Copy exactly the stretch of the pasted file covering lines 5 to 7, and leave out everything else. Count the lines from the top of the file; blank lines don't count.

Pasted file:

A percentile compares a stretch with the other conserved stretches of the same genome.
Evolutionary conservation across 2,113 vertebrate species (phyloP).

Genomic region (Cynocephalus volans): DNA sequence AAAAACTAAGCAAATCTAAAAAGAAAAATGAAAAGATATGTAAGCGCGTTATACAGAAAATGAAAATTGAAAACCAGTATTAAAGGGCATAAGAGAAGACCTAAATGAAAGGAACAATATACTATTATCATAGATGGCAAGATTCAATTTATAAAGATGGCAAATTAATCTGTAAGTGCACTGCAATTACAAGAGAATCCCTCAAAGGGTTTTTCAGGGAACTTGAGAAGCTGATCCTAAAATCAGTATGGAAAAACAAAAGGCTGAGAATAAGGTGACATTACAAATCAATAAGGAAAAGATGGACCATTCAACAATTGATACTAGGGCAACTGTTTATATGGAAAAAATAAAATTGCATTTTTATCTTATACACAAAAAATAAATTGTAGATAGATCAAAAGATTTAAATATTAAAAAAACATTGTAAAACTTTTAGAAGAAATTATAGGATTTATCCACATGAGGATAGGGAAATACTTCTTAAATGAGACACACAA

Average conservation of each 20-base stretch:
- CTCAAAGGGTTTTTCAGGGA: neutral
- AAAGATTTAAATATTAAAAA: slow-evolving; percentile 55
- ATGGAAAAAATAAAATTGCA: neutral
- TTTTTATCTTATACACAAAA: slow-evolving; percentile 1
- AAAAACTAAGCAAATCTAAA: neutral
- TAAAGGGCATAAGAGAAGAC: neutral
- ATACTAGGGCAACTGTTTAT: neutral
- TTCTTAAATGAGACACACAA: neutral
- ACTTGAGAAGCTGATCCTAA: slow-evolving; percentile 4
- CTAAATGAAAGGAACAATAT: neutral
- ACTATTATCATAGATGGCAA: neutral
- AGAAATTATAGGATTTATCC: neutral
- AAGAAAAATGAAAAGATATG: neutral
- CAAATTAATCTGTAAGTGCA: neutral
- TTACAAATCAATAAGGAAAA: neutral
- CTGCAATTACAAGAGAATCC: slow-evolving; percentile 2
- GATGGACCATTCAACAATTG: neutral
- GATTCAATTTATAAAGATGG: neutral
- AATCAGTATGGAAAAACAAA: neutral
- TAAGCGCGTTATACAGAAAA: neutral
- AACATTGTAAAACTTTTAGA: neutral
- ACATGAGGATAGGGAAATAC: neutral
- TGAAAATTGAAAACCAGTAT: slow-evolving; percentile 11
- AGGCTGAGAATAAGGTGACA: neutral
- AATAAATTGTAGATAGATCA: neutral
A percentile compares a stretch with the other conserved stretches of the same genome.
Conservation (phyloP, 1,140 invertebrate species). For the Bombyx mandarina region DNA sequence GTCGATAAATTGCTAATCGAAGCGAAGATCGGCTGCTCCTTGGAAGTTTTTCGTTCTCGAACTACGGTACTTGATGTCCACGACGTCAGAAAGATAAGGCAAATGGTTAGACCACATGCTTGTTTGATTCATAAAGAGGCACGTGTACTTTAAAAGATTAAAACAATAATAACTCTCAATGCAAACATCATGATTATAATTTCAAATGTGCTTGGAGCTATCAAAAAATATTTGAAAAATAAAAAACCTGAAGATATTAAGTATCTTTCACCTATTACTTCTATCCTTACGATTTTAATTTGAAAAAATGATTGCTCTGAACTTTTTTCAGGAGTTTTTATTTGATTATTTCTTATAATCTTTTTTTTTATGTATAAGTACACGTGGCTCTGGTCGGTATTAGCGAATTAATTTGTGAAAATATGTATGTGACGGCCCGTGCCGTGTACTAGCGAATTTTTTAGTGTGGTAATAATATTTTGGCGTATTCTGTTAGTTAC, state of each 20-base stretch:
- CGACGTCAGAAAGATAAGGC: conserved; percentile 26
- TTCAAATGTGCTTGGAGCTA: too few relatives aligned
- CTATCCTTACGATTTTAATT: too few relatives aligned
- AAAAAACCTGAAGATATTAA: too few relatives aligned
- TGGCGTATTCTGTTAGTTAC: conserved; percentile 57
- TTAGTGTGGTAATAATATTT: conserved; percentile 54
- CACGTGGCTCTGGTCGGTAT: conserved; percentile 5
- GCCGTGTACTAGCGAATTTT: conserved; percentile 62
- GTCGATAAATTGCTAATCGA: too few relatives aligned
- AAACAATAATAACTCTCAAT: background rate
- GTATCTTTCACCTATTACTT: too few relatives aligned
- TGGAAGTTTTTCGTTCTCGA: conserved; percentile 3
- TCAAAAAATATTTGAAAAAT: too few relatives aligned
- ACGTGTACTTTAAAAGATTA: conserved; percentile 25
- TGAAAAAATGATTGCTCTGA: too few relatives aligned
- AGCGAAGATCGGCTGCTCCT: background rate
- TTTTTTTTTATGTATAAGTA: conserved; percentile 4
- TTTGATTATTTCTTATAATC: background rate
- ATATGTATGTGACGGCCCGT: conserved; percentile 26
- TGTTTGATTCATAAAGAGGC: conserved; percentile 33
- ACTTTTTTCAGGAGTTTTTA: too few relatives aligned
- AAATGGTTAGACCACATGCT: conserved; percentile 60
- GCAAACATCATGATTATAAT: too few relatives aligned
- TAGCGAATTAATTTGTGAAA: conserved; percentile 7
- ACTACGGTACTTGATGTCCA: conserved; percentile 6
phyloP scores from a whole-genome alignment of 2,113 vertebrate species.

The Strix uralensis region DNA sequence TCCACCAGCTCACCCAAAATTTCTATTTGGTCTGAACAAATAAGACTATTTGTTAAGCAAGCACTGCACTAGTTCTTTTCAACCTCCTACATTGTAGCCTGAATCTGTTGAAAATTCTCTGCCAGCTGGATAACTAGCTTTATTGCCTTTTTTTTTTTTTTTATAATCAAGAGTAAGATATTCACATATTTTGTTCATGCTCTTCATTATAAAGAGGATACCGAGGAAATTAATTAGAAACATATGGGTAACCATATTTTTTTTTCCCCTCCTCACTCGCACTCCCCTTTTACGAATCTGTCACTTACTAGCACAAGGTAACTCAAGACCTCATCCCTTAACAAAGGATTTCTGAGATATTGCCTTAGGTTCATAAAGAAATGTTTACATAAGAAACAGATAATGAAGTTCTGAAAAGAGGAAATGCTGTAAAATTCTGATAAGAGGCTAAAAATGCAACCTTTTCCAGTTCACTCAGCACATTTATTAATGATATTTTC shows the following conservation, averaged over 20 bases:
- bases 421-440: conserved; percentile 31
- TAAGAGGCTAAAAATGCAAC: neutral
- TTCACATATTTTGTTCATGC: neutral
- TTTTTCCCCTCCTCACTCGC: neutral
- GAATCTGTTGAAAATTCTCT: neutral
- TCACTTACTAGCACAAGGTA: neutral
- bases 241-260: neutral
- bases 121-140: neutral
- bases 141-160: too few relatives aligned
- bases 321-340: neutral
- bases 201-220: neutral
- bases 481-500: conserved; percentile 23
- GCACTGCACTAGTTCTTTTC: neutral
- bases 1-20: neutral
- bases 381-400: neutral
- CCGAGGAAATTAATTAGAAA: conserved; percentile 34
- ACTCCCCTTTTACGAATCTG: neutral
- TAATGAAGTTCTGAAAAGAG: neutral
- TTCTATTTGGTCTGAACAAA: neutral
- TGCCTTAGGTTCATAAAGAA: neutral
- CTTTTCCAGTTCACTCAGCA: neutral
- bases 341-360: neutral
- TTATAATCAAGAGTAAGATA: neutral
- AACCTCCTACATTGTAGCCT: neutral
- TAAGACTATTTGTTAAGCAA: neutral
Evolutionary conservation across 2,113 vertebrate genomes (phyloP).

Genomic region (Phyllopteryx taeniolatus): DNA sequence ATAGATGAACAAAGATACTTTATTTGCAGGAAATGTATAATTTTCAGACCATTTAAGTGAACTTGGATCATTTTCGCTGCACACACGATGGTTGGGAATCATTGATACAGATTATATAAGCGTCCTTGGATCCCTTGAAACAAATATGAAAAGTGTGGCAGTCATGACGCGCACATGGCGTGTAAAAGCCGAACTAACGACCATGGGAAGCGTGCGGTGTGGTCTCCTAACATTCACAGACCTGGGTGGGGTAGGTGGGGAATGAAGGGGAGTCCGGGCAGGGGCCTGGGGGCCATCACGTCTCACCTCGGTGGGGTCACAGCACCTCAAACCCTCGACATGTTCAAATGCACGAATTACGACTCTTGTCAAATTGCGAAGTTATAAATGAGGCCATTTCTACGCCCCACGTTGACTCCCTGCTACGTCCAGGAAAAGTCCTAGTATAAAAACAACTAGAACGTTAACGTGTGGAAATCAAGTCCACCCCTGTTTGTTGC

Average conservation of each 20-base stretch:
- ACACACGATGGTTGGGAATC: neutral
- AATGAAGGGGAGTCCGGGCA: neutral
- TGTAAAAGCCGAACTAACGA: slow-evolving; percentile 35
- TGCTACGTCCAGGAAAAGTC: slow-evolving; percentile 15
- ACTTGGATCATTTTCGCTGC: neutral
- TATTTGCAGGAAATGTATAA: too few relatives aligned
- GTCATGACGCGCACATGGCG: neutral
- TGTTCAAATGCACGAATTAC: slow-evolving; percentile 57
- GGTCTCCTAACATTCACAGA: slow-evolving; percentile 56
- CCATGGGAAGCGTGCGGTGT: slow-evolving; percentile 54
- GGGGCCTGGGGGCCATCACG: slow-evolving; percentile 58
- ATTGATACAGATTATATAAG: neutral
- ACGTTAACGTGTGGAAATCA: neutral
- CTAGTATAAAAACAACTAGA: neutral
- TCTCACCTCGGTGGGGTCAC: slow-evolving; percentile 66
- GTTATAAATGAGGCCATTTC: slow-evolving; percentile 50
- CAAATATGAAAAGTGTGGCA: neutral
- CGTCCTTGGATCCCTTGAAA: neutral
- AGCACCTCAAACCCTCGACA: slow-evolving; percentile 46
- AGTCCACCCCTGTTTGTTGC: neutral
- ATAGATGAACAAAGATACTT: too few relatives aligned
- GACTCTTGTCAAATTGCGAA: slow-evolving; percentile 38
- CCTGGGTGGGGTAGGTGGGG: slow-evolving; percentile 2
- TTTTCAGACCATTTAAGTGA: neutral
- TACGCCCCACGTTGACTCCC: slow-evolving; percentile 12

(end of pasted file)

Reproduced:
- CTCAAAGGGTTTTTCAGGGA: neutral
- AAAGATTTAAATATTAAAAA: slow-evolving; percentile 55
- ATGGAAAAAATAAAATTGCA: neutral